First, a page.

LAS VEGAS–I took my own phone and laptop to the Black Hat USA security conference here, which is often held out as a bad idea.
Before I flew out to Vegas Tuesday, I got more than a few “Are you bringing a burner phone?” and “Are you leaving your laptop at home?” questions.
But bringing burner hardware means dealing with a different set of security settings and doesn’t address the risk of compromise of social-media accounts. And writing thousand-word posts on my phone risks compromising my sanity.
So here’s what I did with my devices instead:
- Put my laptop in airplane mode, then enabled only WiFi to reduce the PC’s attack surface to that minimum.
- For the same reason, turned off Bluetooth and NFC on my phone.
- Set the Windows firewall to block all inbound connections.
- Used a loaner Verizon hot spot for all my data on both my laptop and phone–I even disabled mobile data on the latter gadget, just in case somebody set up a malicious cell site.
- Connected only though a Virtual Private Network on both devices, each of which were set to go offline if the Private Internet Access app dropped that encrypted connection.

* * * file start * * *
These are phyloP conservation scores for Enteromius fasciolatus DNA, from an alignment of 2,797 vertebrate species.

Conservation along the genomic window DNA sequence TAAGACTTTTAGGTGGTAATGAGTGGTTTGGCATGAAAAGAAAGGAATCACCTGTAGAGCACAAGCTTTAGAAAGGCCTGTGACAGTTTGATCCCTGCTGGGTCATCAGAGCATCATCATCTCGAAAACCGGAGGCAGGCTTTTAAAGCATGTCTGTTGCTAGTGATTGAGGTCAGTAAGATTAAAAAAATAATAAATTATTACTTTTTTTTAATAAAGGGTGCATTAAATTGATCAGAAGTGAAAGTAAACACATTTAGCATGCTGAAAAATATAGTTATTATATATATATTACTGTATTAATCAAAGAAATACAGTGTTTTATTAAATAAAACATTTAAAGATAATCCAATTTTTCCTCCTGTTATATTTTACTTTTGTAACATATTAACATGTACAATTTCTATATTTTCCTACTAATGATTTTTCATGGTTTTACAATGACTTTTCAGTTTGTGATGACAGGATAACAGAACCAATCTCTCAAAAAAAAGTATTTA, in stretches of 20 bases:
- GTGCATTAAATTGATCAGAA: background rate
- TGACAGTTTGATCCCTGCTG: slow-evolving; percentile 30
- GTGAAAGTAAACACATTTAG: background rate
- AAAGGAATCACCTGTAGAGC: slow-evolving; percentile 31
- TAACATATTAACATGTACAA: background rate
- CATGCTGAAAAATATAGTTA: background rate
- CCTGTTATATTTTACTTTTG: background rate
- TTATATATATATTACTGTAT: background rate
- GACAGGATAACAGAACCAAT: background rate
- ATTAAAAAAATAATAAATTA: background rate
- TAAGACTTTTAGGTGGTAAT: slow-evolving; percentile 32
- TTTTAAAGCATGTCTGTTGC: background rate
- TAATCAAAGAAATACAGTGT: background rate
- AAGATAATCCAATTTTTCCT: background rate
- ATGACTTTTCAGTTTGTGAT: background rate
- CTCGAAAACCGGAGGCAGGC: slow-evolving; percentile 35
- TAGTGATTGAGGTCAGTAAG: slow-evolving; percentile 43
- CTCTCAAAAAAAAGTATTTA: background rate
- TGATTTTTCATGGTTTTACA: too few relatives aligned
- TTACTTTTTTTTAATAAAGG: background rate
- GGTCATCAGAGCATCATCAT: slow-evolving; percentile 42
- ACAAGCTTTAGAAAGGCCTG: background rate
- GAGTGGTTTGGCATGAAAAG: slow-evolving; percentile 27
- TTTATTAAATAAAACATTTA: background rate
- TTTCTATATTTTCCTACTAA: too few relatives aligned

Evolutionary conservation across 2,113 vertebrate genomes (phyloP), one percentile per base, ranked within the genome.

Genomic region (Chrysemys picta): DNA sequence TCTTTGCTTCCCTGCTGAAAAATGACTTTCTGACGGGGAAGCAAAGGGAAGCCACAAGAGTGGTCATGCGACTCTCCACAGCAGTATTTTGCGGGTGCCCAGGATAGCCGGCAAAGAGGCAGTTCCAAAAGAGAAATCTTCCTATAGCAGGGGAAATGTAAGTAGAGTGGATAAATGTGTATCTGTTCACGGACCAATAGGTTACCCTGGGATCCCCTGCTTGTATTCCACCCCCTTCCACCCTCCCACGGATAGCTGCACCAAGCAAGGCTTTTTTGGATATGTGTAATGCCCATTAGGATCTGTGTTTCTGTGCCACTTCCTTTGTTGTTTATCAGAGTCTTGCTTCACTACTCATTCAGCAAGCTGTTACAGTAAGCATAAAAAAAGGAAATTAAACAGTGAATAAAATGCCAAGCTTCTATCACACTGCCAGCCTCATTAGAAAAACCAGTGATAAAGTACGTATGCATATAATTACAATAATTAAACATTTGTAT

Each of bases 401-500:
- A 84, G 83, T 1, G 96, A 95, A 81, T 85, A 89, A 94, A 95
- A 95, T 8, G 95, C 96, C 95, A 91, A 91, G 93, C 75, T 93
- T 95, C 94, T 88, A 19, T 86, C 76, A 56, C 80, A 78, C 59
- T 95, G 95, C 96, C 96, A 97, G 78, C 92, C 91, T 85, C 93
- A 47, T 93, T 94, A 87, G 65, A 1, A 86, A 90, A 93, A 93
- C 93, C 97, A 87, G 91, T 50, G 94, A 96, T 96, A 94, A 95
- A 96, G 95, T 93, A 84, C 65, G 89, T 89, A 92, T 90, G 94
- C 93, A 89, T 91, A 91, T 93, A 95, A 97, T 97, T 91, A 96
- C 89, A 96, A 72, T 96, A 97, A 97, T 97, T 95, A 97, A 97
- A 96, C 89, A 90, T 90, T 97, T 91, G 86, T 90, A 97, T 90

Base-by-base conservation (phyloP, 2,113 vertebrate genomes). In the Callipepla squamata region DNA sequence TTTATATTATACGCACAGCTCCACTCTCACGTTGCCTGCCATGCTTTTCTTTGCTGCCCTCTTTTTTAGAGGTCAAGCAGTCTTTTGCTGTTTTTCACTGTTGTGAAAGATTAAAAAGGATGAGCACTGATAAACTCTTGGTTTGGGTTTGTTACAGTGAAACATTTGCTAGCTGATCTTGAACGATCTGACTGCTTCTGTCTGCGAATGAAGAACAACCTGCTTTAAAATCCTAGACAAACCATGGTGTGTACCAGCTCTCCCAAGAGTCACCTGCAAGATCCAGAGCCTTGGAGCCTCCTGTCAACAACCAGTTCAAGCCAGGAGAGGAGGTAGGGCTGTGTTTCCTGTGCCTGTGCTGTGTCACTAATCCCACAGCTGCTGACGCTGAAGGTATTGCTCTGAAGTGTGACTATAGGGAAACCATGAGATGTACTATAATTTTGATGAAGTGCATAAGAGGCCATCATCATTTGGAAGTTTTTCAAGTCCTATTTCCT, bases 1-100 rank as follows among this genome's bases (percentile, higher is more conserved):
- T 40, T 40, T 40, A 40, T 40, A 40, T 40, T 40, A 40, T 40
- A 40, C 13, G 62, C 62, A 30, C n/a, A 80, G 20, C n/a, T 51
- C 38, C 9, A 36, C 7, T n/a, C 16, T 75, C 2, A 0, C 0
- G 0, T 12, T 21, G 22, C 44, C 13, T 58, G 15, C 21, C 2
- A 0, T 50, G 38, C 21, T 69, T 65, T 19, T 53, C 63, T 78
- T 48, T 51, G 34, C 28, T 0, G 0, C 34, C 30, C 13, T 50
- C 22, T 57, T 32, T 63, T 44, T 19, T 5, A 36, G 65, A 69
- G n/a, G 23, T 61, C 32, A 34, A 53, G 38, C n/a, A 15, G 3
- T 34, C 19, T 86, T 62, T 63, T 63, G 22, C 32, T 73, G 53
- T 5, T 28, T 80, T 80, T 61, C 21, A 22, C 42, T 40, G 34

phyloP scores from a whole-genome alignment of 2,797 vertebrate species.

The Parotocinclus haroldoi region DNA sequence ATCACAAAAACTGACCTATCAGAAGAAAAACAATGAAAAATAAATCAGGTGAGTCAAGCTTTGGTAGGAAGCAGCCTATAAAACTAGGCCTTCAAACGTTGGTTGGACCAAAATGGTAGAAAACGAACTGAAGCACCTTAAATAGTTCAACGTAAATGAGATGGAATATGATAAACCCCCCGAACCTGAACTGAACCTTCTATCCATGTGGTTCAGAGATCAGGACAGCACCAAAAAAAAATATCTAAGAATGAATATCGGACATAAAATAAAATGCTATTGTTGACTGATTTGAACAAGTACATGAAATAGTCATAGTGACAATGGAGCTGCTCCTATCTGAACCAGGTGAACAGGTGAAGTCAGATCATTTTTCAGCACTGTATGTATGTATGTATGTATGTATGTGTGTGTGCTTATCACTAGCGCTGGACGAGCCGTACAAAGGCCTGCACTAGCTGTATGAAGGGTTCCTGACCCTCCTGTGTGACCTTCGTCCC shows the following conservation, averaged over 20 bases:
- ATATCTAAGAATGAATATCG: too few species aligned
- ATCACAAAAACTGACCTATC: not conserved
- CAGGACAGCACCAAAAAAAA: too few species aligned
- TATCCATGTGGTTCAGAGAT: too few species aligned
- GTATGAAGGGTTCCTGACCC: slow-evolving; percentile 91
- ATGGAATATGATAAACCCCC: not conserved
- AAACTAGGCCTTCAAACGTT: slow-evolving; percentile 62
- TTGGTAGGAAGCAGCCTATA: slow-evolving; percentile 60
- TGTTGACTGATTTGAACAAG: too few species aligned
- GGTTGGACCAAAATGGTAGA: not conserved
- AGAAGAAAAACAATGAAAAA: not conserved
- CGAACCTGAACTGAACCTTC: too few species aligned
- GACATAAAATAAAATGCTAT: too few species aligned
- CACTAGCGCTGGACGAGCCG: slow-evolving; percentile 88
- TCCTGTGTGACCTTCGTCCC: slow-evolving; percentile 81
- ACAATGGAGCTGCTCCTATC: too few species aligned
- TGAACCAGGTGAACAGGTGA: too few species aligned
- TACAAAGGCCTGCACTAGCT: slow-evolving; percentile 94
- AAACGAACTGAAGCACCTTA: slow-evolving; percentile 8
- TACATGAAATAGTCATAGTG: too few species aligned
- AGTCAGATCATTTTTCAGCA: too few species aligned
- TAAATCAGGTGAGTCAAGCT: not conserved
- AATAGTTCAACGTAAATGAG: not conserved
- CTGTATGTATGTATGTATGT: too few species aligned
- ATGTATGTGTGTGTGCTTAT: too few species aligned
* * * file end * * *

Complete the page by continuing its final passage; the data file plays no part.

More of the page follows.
- Did not plug in a USB flash drive or charge my phone through anything but the chargers I brought from home.
- Did not download an update, install an app, or type in a password.
- Did not leave my laptop or phone alone in my hotel room.
Combined, this probably rates as overkill–unless the National Security Agency or a comparable nation-state actor has developed an intense interest in me, in which case I’m probably doomed. Using a VPN alone on the conference WiFi should keep my data secure from eavesdropping attempts, on top of the fact that all the sites I use for work already encrypt their connections.
But for my first trip here, I figured I’d rather err on the side of paranoia. (You’re welcome to make your case otherwise in the comments.)
Then I showed up and saw that everybody else had brought the usual array of devices. And a disturbing number of them weren’t even bothering to use encryption for things as basic as e-mail.